Ikrizzle
Dec 30, 2006

hi i'm


So I finished Infinite Jest about a year ago, and have been hunting for that sort of non-linearity while staying difficult, but still manageable. I liked Pynchon's The Crying of Lot 49 and Eggers's You Shall Know Our Velocity!, so if that gives anyone an idea of something I would like, I'd be grateful!

edit: by staying manageable I probably mean no Joyce

Ikrizzle fucked around with this message at 22:32 on Jun 11, 2009

JayJay
Jun 16, 2005

TEHHHHHH Jetplane!



Can anyone recommend a good science fiction space pew pew lazers "epic" series. Aka spanning multiple books with the same characters. I do not like when books end. What would be the science fiction equivalent to the Wheel of Time?

Ikrizzle
Dec 30, 2006

hi i'm


JayJay posted:

Can anyone recommend a good science fiction space pew pew lazers "epic" series. Aka spanning multiple books with the same characters. I do not like when books end. What would be the science fiction equivalent to the Wheel of Time?

I can't guarantee that it's space pew pew lazers enough for you, but I'd strongly have to say start out with Ender's Game if you haven't read it. It's really great on its own, has three sequel novels out, a parallel (less sci-fi) storyline, lots of short stories supporting it, etc etc. In short:

It won't quit on you too quickly.

Warning: After Ender's Game they get less and less pew pew lazers and iirc, more philosopho-sci-fi. Still awesome imo.

JayJay
Jun 16, 2005

TEHHHHHH Jetplane!



Ikrizzle posted:

I can't guarantee that it's space pew pew lazers enough for you, but I'd strongly have to say start out with Ender's Game if you haven't read it. It's really great on its own, has three sequel novels out, a parallel (less sci-fi) storyline, lots of short stories supporting it, etc etc. In short:

It won't quit on you too quickly.

Warning: After Ender's Game they get less and less pew pew lazers and iirc, more philosopho-sci-fi. Still awesome imo.

Sorry, should have said that I read Ender's Game and a few of the other books in the series. The only thing that bugged me was, the series really split up the characters and is all over the place in reading order/time & space. Other than that though, I really liked the series. Speaker for the dead was probably my favorite even though it barely had any pew pew. I guess im looking for more of a straight forward scifi epic.

Also that chart kicks rear end, I wish I had that back when I was trying to figure out the reading order on wikipedia.

colonelsandy
Dec 28, 2006

"We in comparison to that enormous articulation; we only sound and look like badly pronounced and half finished sentences out of a stupid suburban novel."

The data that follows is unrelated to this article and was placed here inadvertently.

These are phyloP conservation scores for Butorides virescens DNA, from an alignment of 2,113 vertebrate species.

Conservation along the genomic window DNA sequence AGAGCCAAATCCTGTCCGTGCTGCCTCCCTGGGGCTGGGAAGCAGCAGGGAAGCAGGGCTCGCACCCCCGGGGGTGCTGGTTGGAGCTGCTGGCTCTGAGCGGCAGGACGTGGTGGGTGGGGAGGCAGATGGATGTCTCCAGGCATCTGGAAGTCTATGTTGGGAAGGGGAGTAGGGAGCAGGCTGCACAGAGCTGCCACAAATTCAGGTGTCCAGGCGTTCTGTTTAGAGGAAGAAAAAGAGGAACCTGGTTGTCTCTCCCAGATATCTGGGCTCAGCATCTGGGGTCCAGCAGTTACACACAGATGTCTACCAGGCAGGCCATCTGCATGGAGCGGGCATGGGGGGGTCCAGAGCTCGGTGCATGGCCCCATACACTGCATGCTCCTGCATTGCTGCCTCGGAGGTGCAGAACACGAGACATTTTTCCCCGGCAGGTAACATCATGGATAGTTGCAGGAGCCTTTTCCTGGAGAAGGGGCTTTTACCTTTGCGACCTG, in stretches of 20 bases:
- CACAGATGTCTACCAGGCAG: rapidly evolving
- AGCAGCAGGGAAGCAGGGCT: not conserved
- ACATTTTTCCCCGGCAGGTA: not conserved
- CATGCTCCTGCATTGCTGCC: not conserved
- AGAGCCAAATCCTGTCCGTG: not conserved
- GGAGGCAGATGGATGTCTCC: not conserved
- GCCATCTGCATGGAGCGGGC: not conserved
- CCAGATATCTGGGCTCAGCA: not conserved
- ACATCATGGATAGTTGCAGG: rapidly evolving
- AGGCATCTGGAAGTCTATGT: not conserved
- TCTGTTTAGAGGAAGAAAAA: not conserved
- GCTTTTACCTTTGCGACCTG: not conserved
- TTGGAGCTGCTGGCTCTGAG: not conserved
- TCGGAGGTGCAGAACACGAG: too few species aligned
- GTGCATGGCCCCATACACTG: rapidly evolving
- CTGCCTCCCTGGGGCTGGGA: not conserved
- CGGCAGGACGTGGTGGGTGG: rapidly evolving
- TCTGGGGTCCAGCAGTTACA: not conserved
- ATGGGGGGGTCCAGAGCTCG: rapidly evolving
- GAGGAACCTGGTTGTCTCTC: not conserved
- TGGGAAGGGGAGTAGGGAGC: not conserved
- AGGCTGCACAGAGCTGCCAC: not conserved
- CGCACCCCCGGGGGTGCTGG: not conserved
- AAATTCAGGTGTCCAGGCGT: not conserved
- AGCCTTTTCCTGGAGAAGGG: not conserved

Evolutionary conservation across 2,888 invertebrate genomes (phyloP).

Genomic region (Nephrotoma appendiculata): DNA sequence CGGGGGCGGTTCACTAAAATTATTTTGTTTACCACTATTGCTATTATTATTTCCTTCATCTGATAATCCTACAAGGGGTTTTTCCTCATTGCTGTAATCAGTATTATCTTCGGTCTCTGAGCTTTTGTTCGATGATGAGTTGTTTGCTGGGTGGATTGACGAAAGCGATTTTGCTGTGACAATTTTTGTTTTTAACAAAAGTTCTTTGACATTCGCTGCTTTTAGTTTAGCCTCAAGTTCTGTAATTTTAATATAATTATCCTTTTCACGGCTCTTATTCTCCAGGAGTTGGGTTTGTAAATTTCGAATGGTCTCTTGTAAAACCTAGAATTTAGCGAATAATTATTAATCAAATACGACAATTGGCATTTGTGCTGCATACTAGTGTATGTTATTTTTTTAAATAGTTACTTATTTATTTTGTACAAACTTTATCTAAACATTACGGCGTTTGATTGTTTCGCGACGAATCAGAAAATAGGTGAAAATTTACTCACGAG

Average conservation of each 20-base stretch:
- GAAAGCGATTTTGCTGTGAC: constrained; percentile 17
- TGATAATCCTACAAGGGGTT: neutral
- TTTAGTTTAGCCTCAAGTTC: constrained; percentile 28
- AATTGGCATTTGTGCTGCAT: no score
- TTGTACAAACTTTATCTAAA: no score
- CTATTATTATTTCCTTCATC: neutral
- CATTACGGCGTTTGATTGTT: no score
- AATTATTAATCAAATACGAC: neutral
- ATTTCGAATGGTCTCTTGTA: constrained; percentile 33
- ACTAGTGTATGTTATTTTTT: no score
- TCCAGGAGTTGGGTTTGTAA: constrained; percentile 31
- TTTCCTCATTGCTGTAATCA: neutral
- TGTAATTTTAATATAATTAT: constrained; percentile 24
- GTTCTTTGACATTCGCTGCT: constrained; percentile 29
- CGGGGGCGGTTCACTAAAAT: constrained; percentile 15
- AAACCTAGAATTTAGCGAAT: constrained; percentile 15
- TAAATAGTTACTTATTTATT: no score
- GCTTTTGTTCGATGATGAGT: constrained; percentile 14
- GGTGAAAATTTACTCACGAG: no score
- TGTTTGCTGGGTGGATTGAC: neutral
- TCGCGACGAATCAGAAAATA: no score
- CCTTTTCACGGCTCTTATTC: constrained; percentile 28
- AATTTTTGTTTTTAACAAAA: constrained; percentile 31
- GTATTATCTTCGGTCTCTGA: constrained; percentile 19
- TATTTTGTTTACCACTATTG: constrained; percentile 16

Sodomy Non Sapiens posted:

Horror authors that aren't Poe, Lovecraft or King? I crave horror stories lately and I have almost no idea what's out there.

Dude...Joseph Sheridan Le Fanu

timeandtide
Nov 29, 2007

This space is reserved for future considerations.

Need some non-fiction and fiction recommendations on these topics:

1. Non-fiction: The West, the frontier, gold rush, stuff leading up to the Civil War, etc. Basically, any major stuff in American history from 1820-1850, specifically about the West though. I did pick up "The American West" by Dee Brown, but couldn't find too much else.

2. Fiction: Westerns. What're the major ones in the genre I should read? Any cross-genre stuff like the Dark Tower?

Encryptic
May 3, 2007



Sodomy Non Sapiens posted:

Horror authors that aren't Poe, Lovecraft or King? I crave horror stories lately and I have almost no idea what's out there.

Dan Simmons' older horror stuff might be up your alley - Song of Kali, Summer of Night, etc.

timeandtide posted:

Need some non-fiction and fiction recommendations on these topics:

1. Non-fiction: The West, the frontier, gold rush, stuff leading up to the Civil War, etc. Basically, any major stuff in American history from 1820-1850, specifically about the West though. I did pick up "The American West" by Dee Brown, but couldn't find too much else.

2. Fiction: Westerns. What're the major ones in the genre I should read? Any cross-genre stuff like the Dark Tower?

For number one, I'd suggest Men To Match My Mountains: The Opening of the Far West 1840-1900 by Irving Stone. I read it some months ago and really enjoyed it. Stone's style is very engaging and covers a lot of history - Sutter's Landing, the Gold Rush, the Comstock Lode, the Mormon settlement of Utah, etc.

For number two I'll just assume you've already read Blood Meridian since it gets mentioned at least once per thread in TBB, otherwise that's definitely a must-read, as are McCarthy's other Westerns.

Haven't read a lot in the genre myself so I'm interested to hear what else is good.

Encryptic fucked around with this message at 22:30 on Jun 13, 2009

Psychosomatic Tumor
Jul 20, 2006



I'm working my way through The Origins Of Totalitarianism by Hannah Arendt (about the factors leading up to the rise of Nazi Germany/Soviet Russia) and it's a fascinating read. I was wondering if there were similarly well-sourced (socio)political history books out there, as most of the stuff I've seen out there seems to be sensationalist crap. 20th century history in general seems to have caught my interest recently, although it's not like I restrict myself solely to that.

Psychosomatic Tumor fucked around with this message at 00:41 on Jun 14, 2009

timeandtide
Nov 29, 2007

This space is reserved for future considerations.

Sodomy Non Sapiens posted:

Horror authors that aren't Poe, Lovecraft or King? I crave horror stories lately and I have almost no idea what's out there.